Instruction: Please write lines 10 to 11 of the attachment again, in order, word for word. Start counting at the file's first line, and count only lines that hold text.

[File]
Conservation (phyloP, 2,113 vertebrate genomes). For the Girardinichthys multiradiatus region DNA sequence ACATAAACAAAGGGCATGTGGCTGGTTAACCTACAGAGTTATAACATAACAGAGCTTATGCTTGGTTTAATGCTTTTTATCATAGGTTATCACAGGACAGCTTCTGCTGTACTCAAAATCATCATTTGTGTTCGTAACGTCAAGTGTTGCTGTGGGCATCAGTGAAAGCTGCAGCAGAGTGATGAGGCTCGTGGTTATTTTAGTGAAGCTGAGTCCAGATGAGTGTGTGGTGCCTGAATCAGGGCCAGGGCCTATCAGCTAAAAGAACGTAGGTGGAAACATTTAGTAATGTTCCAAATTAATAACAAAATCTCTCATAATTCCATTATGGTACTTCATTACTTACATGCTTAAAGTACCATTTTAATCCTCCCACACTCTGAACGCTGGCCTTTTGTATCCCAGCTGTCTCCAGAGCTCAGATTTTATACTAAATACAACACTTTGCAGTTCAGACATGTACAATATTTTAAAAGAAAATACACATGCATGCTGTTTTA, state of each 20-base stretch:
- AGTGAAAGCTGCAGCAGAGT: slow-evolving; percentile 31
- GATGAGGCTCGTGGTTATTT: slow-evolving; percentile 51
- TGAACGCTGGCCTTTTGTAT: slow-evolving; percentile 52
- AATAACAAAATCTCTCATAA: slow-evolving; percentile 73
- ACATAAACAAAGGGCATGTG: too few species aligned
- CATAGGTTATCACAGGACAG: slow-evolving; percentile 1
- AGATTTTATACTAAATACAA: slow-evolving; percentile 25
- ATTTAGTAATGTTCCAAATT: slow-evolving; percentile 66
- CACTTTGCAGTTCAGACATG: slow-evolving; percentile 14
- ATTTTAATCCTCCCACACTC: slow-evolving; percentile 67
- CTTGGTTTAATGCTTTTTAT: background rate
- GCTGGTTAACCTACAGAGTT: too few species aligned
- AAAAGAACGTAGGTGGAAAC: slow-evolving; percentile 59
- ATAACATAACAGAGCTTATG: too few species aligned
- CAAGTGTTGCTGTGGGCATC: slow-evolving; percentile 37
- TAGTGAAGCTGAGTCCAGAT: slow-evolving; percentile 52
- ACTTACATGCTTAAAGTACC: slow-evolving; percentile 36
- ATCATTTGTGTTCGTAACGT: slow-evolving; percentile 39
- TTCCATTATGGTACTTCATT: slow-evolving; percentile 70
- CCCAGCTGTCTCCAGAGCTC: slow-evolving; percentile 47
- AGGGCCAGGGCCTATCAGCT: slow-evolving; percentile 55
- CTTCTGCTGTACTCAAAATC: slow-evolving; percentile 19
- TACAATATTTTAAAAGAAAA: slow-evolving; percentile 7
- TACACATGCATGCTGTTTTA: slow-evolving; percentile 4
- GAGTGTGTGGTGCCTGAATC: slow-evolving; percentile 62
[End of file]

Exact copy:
- CACTTTGCAGTTCAGACATG: slow-evolving; percentile 14
- ATTTTAATCCTCCCACACTC: slow-evolving; percentile 67